Louisiana PSC

Members of the public wishing to testify at the Louisiana Public Service Commission's Sept. 11, 2019 meeting line up outside the meeting room.

The Louisiana Public Service Commission on Wednesday voted to scale back what utilities must pay solar panel owners who produce more electricity than they use.

Supporters of the change argued current rules make the 99 percent of ratepayers who don’t have solar panels subsidize those that do.

Opponents said the decision favors utility monopolies over consumers while limiting the growth of the state’s solar industry.

People who already have solar panels, and those who install them before the end of this year, will operate under the current system for 15 years.

The Public Service Commission, despite its authority over the utility rates paid by most Louisiana residents, usually attracts little public attention. But on Wednesday, the PSC meeting was packed and frequently interrupted by cheers and applause.

Of the dozens of visitors who addressed the commission, only one supported the change. Many of the opponents were employees of PosiGen, a New Orleans-based solar energy and efficiency company, and wore matching green T-shirts asking commissioners to “save our solar jobs.” PosiGen employs about 200 people in the state, a company official said.

Under the current “net metering” system, utilities effectively buy unused power produced by solar panel owners at the same retail rate, about 10 cents per kilowatt hour, as they sell electricity to other consumers. Solar users and advocates consider that a fair trade, though utilities would prefer to pay the wholesale rate of about 4 cents per kWh.

Speakers said the solar industry nationally is experiencing rapid job growth, yet Louisiana seemed to be moving to hold the sector back.

“We will lose all of our solar jobs,” said Lisa Neyhart, a vice president with PosiGen.

Several people argued Louisiana should be promoting clean, renewable energy, especially given the state’s history of subsidizing polluting industries.

“Louisiana is a dirty state,” said Public Service Commissioner Foster Campbell, a north Louisiana Democrat. “This is a program that’s clean.”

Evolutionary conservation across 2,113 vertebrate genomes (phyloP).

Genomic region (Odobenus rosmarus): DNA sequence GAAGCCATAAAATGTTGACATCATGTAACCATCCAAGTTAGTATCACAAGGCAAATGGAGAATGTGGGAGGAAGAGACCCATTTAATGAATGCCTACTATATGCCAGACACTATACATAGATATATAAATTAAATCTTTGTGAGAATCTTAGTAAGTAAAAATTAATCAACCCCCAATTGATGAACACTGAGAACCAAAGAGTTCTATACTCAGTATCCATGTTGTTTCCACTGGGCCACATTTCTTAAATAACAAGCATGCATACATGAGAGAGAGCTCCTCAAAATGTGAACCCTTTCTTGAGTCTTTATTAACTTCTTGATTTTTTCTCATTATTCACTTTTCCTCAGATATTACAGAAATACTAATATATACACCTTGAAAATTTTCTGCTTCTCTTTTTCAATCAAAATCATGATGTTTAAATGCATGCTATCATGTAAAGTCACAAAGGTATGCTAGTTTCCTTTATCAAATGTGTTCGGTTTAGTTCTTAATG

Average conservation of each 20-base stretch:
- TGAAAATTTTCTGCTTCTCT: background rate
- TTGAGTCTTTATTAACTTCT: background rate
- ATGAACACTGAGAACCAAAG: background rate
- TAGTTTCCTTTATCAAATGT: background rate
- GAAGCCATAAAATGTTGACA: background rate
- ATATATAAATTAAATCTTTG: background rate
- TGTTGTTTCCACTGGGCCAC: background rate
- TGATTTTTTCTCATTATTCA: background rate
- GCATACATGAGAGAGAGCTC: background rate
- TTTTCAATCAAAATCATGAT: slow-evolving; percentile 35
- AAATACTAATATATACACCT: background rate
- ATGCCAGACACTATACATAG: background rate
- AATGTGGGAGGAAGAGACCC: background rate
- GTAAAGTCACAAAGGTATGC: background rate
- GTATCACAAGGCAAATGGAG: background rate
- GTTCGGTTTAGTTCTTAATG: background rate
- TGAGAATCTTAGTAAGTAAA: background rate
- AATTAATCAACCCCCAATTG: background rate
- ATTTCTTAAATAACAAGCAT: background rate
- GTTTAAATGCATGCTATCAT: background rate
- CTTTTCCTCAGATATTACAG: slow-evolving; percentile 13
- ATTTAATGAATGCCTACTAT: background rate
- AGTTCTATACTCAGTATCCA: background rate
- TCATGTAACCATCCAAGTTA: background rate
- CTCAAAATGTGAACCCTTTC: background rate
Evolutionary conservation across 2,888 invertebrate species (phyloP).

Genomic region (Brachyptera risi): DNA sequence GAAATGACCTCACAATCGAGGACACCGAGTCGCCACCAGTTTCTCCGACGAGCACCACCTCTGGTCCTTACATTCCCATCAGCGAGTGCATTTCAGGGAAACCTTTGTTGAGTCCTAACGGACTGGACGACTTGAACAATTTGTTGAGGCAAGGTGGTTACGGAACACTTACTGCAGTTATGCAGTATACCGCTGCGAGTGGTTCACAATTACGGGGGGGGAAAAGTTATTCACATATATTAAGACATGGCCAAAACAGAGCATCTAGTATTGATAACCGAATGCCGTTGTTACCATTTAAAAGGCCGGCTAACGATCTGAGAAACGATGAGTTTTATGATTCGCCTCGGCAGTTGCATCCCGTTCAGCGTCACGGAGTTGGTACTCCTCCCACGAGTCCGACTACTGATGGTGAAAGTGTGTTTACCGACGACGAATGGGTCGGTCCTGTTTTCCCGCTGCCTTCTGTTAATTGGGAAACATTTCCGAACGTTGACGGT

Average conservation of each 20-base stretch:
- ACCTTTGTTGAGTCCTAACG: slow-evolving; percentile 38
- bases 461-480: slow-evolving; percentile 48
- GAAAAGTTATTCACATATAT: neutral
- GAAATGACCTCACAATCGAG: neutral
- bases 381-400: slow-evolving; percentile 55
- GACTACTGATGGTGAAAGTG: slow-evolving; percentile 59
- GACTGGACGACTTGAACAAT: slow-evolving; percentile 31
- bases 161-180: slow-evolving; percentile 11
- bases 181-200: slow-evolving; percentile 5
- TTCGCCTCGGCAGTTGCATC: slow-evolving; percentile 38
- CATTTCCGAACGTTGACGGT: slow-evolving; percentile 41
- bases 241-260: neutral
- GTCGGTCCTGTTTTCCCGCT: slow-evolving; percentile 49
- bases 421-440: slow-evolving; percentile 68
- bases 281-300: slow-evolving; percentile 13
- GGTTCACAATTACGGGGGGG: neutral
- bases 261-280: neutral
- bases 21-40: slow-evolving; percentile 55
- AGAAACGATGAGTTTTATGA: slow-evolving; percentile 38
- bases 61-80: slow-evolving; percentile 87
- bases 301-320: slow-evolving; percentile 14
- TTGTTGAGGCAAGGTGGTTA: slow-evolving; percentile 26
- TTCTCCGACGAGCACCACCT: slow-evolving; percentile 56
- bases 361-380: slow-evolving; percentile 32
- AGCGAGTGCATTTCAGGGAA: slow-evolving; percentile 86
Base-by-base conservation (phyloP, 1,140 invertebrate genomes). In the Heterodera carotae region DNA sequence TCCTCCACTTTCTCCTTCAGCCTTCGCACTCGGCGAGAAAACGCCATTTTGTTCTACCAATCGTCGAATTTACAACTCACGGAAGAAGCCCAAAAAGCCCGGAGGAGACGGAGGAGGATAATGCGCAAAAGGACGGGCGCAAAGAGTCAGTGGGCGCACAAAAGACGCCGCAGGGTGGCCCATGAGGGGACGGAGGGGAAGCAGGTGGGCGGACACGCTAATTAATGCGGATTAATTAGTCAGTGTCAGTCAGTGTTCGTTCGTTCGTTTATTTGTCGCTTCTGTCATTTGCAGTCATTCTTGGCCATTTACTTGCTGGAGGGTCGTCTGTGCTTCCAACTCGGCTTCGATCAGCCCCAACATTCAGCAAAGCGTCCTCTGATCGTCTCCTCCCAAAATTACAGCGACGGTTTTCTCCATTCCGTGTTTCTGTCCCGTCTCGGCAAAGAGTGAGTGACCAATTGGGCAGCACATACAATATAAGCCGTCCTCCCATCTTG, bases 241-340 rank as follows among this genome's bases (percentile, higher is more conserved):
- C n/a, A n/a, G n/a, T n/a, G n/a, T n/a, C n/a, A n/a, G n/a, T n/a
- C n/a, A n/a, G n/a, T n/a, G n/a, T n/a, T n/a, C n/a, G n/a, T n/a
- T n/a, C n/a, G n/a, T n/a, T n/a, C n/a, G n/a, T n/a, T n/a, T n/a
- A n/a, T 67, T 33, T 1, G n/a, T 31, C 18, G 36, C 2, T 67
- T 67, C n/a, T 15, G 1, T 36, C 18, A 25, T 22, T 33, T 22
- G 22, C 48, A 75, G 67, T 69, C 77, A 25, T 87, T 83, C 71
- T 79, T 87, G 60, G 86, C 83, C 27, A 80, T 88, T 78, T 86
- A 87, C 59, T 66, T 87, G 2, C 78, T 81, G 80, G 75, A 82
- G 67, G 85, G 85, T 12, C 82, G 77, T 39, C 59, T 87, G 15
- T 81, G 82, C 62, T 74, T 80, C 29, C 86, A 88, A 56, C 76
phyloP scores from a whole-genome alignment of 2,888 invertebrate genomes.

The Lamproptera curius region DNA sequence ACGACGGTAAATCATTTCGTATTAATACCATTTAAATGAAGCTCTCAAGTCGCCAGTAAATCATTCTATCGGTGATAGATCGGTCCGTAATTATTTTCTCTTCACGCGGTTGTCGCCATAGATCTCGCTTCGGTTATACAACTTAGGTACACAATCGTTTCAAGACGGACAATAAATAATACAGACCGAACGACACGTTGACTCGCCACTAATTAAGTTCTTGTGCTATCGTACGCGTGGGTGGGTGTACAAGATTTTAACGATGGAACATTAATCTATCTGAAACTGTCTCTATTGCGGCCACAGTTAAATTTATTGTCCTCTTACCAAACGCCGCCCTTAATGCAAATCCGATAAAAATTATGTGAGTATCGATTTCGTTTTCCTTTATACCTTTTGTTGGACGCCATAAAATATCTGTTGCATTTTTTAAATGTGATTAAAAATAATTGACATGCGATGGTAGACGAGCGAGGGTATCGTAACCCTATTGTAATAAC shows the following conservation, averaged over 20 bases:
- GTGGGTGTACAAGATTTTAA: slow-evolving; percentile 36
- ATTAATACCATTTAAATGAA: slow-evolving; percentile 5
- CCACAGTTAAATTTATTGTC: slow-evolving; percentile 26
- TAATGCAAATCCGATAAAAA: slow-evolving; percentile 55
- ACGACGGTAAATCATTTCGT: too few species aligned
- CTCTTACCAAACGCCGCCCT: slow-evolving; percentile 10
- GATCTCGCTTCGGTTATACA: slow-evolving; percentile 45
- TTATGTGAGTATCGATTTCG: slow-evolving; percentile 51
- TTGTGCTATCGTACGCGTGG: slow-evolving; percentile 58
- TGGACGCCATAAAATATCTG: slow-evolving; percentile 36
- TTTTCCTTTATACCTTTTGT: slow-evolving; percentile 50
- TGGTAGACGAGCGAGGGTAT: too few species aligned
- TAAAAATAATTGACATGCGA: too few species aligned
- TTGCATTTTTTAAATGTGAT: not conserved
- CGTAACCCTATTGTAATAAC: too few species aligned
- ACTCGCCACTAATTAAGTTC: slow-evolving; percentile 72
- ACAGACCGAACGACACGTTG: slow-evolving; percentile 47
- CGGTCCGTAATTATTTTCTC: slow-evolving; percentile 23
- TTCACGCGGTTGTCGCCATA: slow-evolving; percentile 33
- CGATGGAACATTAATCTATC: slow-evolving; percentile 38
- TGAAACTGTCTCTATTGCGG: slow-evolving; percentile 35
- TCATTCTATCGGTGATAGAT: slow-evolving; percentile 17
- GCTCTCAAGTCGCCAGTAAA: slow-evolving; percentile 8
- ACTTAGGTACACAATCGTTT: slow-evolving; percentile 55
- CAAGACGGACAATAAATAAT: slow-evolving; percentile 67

"Entergy hates solar"

A sign left outside the meeting of the Louisiana Public Service Commission's Sept. 11, 2019 meeting, where commissioners voted to scale back "net metering" benefits for solar customers. "Entergy" refers to the state's dominant utility.

Campbell also said the program’s value was miniscule – about $1 per ratepayer per year – compared to most issues before the PSC, suggesting the rules could be revisited if costs grow. Along with fellow Democratic Commissioner Lambert Boissiere, he argued utility opposition to net metering was more about the monopolies maintaining their control over electricity production.

But PSC staff testified that the roughly 6 cents above wholesale paid to solar owners constituted a subsidy from other consumers who are unable or unwilling to install solar panels on their own homes. Most Louisiana residents with solar systems took advantage of federal and state tax credits that are no longer available.

Public Service Commissioner Craig Green, a Republican, said the change strikes a “fair balance” between fairness to non-solar consumers and allowing solar owners to protect their investments. Solar panel owners still will get full retail value for the power they both produce and consume, Greene said.

“I’m very much pro-solar,” said Mike Francis, the PSC’s Republican chairman.

But the retail rate paid to companies like Entergy, the state’s dominant electric utility, reflects the infrastructure and overhead costs borne by all ratepayers, Francis said. The lower wholesale rate reflects the true cost of the electricity itself, he argued, making it fair compensation for solar customers.

The PSC voted 3-2 along party lines to approve the change.

Staff Reporter

David Jacobs is a Baton Rouge-based award-winning journalist who has written about government, politics, business and culture in Louisiana for almost 15 years. He joined The Center Square in 2018.